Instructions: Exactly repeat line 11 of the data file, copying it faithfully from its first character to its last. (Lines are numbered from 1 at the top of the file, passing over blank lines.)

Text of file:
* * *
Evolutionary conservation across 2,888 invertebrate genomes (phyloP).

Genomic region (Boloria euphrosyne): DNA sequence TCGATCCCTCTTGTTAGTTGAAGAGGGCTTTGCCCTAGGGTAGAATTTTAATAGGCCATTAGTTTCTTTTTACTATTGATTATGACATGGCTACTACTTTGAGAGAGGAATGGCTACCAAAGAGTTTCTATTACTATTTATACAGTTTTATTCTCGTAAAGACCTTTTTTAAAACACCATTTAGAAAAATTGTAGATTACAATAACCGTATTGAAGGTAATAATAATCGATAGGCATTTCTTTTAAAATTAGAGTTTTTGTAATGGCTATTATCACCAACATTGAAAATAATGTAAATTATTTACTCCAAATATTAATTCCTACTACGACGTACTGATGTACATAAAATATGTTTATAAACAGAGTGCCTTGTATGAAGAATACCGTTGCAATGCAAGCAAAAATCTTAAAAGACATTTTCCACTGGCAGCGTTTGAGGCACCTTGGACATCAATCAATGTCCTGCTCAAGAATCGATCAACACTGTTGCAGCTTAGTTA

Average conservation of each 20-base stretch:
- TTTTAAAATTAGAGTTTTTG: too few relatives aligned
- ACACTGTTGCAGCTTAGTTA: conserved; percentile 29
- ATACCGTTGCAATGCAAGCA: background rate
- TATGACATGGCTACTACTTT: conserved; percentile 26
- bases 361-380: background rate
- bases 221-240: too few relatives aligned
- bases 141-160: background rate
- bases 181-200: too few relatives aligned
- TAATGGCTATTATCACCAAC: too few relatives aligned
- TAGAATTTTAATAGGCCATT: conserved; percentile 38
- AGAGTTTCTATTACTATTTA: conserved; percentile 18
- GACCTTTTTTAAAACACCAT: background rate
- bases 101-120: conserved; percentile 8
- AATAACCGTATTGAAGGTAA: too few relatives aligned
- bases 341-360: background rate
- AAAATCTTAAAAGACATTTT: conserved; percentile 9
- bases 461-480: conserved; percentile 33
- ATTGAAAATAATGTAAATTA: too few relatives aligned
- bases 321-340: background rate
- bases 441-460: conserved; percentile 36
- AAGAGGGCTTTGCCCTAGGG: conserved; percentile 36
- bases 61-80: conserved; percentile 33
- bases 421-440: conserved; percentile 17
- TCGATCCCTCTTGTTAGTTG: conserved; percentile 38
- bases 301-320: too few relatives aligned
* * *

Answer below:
- bases 181-200: too few relatives aligned